'Silent City' . . .

University of Michigan alum pens her first foray into crime fiction 

By Kurt Anthony Krug
Legal News

There’s a gap of more than 25 years between Detroit native Carrie Smith’s first and second novels.

Which begs the question: Why?

“That is the question of questions,” said Smith, 58, senior vice-president/publisher for the Benchmark Education Company in New York.

Smith lives in Manhattan with Cynthia Swain – her significant other of more than 26 years – and their twin children, ages 17. A 1975 alumna of University Liggett School in Grosse Pointe Woods, Smith went on to earn her undergraduate degree in literature and creative writing from the University of Michigan in 1979.

It was during Smith’s senior year at U-M when she wrote her first novel, “Forget Harry,” which is now out of print. It was a work of literary fiction that was published in 1981 by Simon & Schuster and received a Hopwood Award for Fiction – a prestigious writing award through U-M that Smith won a total of three times.

“When I published ‘Harry,’ I was 22. Quite frankly, I didn’t think I was ready to be a writer. I didn’t really have the confidence and the self-knowledge to take it and run. Some people can, but I wasn’t there. It took me awhile. Then life took over. I got on a professional track, I had children – life intervened. But I’ve always written. I’ve always wanted to get back to it. I did often feel like a has-been... I decided at a certain point I was gonna do this and I’m happy to say it worked out,” she explained.

Her latest book, “Silent City” (Crooked Lane $24.99) is her first foray into crime fiction. It also marks the debut of Det. Claire Codella of the New York Police Department. No sooner does Codella return from a medical leave – she won an ugly, hard-fought battle with lymphoma – she’s saddled with a new partner named Det. Eduardo Muñoz and they must investigate the murder of Hector Sanchez, a beloved principal of an up-and-coming public school.

“I work in the education field. I’m talking to teachers, administrators, district leaders, and publishers all the time and I’m a parent of two kids in high school,” she said. “I know a lot about the New York Public Schools. I know it from a political and pedagogical perspective. Some of the best mysteries take place in a microcosm – a little world in a big world. Setting it in this context felt very comfortable to me… I wanted to have some fun with it.”

The impetus for giving Codella lymphoma came from her significant other’s battle with the same disease.

“Cynthia developed lymphoma about six years ago – knock on wood, everything’s fine now… You know how debilitating cancer can be,” said Smith. “I had to be in that situation, but I was watching the situation at the same time. I think my writer’s instincts took over as a way to transform a difficult situation and make something out of it because I had to do something. It feels like it’s made the detective in my book a type of character a lot of people really seem to resonate with… It gives her a depth that maybe certain detectives in crime novels don’t necessarily have. That’s the genesis: My own experience with that illness.”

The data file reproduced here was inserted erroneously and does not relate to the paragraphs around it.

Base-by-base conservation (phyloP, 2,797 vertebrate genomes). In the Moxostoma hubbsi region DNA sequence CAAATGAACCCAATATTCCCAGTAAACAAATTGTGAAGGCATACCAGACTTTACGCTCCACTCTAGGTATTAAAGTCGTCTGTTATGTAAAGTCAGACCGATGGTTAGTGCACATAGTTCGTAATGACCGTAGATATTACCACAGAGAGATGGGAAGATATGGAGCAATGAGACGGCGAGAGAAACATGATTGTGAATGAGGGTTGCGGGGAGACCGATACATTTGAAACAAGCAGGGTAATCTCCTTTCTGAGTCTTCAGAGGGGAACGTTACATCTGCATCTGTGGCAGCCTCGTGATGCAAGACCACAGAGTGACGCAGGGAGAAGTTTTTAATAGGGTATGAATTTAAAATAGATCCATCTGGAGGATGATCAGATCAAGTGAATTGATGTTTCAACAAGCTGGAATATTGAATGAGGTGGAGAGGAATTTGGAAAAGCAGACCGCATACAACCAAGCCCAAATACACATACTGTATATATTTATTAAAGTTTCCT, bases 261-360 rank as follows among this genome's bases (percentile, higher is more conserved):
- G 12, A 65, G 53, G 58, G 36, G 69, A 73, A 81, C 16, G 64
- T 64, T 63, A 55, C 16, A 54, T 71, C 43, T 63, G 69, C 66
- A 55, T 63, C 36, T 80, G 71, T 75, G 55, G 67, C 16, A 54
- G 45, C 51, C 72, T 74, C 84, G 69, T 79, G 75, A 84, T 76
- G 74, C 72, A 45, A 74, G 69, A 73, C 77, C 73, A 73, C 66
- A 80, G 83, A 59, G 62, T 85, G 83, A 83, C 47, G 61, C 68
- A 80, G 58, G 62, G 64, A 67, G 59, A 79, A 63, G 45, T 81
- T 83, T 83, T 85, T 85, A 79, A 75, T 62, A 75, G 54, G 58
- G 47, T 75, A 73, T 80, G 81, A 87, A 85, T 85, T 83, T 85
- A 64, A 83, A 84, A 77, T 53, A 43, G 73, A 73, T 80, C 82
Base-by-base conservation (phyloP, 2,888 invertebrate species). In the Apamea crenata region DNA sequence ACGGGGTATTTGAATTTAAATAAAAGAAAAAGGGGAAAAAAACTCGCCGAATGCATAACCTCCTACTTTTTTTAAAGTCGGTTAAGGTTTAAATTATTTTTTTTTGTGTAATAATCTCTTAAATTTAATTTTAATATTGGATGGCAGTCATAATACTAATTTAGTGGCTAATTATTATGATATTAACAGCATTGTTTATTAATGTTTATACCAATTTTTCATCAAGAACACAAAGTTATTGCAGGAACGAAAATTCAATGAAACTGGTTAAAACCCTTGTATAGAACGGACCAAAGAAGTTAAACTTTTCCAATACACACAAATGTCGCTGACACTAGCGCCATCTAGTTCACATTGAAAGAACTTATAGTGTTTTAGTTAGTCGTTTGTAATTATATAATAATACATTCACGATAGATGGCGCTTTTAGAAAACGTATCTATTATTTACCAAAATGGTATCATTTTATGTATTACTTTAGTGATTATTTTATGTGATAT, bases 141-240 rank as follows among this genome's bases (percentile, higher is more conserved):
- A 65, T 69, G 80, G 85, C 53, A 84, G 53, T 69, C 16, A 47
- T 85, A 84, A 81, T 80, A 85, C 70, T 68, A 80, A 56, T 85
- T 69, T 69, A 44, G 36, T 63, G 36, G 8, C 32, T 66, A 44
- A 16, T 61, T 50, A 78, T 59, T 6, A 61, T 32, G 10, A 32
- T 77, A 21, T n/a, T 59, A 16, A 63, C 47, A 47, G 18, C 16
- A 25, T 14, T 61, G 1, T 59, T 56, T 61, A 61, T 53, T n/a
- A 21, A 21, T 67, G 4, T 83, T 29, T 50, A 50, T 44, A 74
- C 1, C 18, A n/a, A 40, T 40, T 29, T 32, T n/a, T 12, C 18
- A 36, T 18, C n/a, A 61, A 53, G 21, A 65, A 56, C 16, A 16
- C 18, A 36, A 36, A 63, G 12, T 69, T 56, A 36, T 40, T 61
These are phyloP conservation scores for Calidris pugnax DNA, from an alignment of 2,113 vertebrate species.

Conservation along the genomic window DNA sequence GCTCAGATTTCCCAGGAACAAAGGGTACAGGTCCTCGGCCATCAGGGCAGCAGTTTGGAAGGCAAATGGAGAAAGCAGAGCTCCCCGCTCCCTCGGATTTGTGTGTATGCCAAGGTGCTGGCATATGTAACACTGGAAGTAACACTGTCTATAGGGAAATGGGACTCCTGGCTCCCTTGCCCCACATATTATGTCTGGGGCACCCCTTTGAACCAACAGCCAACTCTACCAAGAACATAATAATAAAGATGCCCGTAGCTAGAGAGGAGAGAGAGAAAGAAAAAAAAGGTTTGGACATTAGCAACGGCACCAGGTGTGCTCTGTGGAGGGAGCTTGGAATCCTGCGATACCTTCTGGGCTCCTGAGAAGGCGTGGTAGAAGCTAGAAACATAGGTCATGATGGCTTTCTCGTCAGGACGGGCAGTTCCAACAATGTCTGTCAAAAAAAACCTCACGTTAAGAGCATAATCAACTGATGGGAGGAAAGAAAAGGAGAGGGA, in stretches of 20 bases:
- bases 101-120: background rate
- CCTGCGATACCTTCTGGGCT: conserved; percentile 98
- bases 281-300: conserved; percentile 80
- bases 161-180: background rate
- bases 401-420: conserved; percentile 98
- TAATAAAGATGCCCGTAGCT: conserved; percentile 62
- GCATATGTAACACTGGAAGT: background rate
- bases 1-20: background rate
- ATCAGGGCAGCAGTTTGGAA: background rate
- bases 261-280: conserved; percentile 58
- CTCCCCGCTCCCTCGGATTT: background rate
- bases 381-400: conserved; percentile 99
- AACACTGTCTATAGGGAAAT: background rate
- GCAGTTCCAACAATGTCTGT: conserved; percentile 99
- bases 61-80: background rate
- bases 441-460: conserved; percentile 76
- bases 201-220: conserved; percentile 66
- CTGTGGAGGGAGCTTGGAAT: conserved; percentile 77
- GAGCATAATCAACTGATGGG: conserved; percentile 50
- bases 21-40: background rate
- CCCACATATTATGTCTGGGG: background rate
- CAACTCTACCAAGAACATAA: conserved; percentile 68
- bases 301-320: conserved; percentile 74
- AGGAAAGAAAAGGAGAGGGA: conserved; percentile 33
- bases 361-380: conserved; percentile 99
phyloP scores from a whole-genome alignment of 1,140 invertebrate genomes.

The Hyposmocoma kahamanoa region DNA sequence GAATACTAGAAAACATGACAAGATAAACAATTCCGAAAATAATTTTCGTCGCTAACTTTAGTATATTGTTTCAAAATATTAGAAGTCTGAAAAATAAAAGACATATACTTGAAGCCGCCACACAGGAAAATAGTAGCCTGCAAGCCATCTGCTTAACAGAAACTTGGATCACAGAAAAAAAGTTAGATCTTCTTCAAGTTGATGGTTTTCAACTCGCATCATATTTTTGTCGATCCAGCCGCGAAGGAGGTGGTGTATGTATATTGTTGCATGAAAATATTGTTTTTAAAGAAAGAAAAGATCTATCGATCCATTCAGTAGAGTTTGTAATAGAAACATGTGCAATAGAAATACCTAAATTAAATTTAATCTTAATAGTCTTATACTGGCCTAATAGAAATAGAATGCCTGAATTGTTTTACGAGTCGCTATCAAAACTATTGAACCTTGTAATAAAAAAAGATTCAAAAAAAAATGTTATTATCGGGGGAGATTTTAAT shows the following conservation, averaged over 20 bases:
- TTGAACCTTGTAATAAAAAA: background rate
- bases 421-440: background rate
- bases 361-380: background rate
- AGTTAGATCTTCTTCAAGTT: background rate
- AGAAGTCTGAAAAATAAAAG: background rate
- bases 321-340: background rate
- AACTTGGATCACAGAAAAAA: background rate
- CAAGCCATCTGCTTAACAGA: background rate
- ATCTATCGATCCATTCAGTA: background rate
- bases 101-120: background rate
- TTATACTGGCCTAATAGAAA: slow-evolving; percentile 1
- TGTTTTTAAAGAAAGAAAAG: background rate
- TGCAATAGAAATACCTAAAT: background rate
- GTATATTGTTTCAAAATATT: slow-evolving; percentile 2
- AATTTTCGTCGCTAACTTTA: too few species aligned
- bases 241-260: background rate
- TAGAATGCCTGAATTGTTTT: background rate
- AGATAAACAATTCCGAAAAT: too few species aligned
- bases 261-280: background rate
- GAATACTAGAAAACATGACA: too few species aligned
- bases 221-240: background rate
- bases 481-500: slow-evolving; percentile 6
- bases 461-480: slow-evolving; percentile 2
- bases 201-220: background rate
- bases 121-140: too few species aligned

Smith didn’t want to say too much about Codella. A good deal of her origin is depicted in “Silent City” with more to be revealed in 2017’s “Forgotten City,” which is the sequel.

“I wanted her to be a strong, self-sufficient character who in some ways is flawed because of that; she needs to get closer to people and that’s a problem for her that she has to deal with throughout the series,” said Smith. “Then, of course, she (works with Muñoz). I made him a gay, Hispanic detective. I wanted to represent diversity. Being in New York, being who I am, I felt it was very important to have characters that were representative of the spectrum of all human beings.”

It hasn’t been too much of a stretch for Smith to switch from writing literary fiction to writing mysteries/crime stories. In fact, she stated both aren’t mutually exclusive and the crime genre is a great platform for a literary writer.

“What the crime genre does is it makes you very disciplined about your plot. But it allows you to also be a good writer; you can write some really great fiction – it can be very incisive, very character-driven, beautiful writing. I don’t feel that I’ve abandoned literary writing; I just poured it into a new vessel,” she said.

These days, Smith feels much more confident in her career as a novelist.

“I would say some people are just meant to do something like this. I think certain people are observers. They really hone in and explain the world by writing it down,” said Smith. “I don’t know if I exactly believe in inspiration… I think that when you’re a writer, whatever circumstance you’re in, wherever you’re at, you’re both in the moment and you’re outside of it looking in. You’re always trying to transform things and making something explainable… I’ve always been fascinated by interactions between people. I think that’s one of my strengths as a writer: analyzing characters and their interactions.”

She continued: “It’s great. I love what I’m doing. I know that people read this genre. I feel closer to my audience. Just in the little bit of time I’ve been out there and reading the reviews... It’s just so nice that people want to read a book like this and get connected to a character they want to continue on. So to me, it’s been amazing.”

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